Hitchcock Reviews: The TV Episodes, Part 2
Posted by therebelprince on August 8, 2012
Welcome back, for more of my complete Hitchcock reviews. Before I move on to his final films, I’m following up on my previous post about the director’s TV series, Alfred Hitchcock Presents. Today, I’ll take a brief trip through the nine episodes that weren’t covered in that post.
“Television has brought back murder into the home — where it belongs.”
— Alfred Hitchcock
A lot of advocates for ‘quality television’ like myself are prone to comment that if Charles Dickens, say, were alive today, he would be working in television. I think it’s true for many of history’s great storytellers but not, perhaps, for Alfred Hitchcock. While there’s no doubt that the director enjoyed the esteem, success, and money of a weekly TV series, it covered only a few of the reasons he made films. On the one hand, each episode was almost like a parlour trick: in just twenty-five minutes you can tell a story, with less oversight from the networks (who, on a film set, are worried about the millions of dollars being frittered away), and you’re done. The “simple complexity” of some of Hitch’s best scripts (Notorious, The Trouble with Harry, Vertigo, The Birds) rely on us getting to know several characters equally, and their shifting relationships and contexts. This isn’t possible in 25 minutes, which is why most of these episodes focus on just one person at the expense of others. Where the series excelled was in creating these psychological vignettes. The other effect the series had on Hitchcock was a certain filmic restraint. Working on a tight schedule meant that rarely could he achieve the same coup de graces of some of his most famous shots – the tracking shots of Notorious, the shrieking shower-scene of Psycho, the exquisite death scene from Topaz. At the same time, deprived of this extravagance, Hitchcock’s series was able to take advantage of his formal skills as a director. Most of the episodes directed by Mr. Hitchcock could be easily used in classes on film technique to this day.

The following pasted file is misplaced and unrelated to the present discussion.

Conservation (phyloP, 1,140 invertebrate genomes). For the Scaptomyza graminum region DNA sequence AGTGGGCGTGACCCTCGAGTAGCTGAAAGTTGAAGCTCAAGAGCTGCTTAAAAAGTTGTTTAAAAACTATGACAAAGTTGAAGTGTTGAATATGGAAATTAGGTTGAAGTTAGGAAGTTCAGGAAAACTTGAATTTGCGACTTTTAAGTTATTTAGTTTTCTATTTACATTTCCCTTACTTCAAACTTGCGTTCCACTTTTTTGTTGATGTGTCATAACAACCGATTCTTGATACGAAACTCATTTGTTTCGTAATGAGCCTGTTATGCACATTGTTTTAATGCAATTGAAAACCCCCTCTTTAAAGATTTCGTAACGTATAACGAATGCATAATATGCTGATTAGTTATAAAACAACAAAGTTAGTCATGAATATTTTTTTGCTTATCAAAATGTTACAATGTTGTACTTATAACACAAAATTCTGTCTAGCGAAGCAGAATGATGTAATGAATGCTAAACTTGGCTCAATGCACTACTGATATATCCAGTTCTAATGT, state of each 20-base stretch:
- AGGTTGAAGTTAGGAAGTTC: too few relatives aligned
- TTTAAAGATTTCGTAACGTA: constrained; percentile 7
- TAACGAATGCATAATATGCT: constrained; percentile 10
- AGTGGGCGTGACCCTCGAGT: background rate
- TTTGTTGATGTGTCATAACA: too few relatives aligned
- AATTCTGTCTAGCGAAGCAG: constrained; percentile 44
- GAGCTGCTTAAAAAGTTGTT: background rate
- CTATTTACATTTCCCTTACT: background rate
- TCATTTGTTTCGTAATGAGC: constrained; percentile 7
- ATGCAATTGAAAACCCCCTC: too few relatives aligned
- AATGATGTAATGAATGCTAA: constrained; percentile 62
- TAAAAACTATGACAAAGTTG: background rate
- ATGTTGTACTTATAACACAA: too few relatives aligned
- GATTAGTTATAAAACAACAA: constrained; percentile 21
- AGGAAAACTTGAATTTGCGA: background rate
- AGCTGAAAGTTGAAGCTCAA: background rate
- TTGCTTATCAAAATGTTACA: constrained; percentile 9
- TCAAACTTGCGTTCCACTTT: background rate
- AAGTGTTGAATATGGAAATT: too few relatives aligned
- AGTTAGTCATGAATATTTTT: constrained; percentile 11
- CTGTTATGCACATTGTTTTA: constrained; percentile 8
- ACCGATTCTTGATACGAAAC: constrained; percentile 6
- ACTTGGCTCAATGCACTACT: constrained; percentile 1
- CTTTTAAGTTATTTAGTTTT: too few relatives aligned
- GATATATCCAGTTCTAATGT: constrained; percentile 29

Okay, it’s an odd choice to open a review of television with reasons why the director should stick to film. All I’m saying is, the series is great, but Hitch’s heart was on the big screen.
(as with last time, for this review spoilers abound)